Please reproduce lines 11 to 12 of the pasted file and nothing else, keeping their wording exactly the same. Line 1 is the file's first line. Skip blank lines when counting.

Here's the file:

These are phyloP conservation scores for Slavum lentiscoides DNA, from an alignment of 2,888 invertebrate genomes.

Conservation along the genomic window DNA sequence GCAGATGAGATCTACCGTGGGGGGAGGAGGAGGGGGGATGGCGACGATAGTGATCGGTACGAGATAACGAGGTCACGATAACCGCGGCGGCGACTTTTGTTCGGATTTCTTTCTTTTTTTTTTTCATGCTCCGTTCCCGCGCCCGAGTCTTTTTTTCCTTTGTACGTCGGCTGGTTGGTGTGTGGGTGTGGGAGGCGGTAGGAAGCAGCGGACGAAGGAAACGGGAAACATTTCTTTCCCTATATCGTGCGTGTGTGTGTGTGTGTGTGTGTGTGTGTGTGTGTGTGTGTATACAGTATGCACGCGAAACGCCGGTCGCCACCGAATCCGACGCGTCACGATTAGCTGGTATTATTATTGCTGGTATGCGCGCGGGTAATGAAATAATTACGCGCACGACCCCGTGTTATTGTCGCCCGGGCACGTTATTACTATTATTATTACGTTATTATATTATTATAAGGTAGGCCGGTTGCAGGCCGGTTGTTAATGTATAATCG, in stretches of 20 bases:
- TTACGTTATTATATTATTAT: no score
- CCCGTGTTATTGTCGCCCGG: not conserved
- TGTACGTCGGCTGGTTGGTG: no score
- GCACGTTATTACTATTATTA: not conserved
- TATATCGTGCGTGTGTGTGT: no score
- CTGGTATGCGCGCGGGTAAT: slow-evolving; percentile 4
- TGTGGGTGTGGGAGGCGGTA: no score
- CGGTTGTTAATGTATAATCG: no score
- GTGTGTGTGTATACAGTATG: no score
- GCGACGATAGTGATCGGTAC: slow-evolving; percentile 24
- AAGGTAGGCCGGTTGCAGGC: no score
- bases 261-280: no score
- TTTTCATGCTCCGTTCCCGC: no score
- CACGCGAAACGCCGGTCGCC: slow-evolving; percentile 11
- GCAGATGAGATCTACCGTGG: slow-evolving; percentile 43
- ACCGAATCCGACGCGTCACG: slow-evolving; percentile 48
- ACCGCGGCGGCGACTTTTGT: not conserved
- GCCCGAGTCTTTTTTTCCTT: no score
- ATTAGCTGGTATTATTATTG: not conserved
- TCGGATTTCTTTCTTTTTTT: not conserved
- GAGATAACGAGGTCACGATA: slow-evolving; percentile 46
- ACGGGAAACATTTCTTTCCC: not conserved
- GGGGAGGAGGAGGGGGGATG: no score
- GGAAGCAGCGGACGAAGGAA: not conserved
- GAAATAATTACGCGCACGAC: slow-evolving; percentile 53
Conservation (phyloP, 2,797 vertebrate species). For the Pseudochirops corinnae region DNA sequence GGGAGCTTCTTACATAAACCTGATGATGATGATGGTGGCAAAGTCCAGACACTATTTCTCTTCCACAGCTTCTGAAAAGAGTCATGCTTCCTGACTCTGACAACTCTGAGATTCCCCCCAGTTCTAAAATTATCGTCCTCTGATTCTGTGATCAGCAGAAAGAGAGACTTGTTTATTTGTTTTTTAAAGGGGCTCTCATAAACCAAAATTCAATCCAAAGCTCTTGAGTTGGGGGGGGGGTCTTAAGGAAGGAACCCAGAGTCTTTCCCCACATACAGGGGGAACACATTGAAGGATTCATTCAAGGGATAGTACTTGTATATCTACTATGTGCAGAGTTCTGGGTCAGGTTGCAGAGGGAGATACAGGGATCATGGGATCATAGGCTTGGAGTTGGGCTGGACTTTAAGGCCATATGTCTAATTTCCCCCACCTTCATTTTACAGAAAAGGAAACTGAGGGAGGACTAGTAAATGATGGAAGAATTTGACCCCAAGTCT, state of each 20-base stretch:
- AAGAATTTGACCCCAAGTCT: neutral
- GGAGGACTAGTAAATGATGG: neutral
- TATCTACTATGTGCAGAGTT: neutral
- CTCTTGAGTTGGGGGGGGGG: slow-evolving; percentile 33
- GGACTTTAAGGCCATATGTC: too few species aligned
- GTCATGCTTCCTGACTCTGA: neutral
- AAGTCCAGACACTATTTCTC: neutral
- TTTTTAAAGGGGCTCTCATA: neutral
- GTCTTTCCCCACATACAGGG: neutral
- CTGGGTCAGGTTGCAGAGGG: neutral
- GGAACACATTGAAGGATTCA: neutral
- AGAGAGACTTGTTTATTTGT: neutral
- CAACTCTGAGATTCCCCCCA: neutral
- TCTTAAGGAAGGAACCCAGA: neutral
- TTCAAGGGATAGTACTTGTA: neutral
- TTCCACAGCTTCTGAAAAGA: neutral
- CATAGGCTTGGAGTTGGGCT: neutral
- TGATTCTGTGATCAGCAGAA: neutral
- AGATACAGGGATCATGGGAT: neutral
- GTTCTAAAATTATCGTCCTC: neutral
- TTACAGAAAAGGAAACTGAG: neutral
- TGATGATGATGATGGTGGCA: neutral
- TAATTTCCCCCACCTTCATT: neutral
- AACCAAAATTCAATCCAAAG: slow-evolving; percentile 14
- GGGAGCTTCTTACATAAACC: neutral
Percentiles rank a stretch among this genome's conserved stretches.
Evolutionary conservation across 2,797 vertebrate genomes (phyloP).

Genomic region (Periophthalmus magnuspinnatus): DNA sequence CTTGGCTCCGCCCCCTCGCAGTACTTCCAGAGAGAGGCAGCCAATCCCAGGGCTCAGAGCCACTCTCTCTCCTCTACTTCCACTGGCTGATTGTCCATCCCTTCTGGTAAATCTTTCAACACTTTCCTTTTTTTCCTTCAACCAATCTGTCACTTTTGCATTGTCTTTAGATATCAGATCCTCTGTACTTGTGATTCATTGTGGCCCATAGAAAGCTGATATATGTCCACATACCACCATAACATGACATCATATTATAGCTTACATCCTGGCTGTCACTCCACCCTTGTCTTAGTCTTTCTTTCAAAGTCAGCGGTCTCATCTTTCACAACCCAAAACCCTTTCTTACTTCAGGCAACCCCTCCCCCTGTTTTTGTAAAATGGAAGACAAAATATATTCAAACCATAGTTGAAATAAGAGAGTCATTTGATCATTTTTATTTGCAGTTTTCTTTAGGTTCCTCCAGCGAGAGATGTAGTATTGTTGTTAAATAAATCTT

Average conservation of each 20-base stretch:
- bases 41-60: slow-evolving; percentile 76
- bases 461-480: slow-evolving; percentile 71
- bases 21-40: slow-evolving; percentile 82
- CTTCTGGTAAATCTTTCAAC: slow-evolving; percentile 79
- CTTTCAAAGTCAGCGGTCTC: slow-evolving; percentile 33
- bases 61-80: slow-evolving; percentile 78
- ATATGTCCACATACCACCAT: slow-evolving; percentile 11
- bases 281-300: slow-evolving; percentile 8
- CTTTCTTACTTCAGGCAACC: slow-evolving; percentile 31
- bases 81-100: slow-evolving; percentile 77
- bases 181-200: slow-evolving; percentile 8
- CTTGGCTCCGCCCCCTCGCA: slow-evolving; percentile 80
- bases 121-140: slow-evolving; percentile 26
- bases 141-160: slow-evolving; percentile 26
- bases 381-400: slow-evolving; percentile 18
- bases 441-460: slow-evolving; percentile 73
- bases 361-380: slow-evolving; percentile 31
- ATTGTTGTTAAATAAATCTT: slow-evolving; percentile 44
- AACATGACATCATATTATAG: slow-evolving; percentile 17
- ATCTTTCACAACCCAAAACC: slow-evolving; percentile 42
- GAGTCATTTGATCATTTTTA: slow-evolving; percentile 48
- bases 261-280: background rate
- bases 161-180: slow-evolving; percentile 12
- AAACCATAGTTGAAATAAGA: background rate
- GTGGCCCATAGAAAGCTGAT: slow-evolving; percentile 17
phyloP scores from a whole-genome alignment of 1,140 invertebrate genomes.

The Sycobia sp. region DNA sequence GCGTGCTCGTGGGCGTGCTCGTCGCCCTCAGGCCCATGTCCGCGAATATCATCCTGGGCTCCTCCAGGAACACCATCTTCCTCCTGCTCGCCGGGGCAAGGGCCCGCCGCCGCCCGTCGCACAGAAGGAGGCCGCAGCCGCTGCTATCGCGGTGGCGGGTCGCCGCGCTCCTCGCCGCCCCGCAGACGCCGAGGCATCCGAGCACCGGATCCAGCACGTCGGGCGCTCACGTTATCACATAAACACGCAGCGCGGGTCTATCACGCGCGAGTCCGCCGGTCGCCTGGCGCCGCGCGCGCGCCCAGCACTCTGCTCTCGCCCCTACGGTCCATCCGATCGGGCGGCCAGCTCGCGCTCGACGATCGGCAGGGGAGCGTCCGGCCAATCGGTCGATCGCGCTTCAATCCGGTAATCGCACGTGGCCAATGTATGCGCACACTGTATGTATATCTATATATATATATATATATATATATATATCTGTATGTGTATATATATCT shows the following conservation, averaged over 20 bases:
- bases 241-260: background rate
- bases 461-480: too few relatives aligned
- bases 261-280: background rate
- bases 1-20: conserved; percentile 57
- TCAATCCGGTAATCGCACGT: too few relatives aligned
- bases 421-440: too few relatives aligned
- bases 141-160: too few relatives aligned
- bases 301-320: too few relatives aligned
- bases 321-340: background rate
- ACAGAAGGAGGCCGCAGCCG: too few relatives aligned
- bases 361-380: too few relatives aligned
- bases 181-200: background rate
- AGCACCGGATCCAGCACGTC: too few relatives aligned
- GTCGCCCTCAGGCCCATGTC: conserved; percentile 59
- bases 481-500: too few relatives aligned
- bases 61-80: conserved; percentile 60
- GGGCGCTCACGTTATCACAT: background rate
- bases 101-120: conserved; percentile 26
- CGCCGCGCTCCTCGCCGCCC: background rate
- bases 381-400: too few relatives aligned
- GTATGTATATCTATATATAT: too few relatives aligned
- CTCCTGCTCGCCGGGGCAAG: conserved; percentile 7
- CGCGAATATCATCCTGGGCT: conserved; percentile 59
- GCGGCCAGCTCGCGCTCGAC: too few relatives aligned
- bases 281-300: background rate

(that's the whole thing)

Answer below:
- GTGTGTGTGTATACAGTATG: no score
- GCGACGATAGTGATCGGTAC: slow-evolving; percentile 24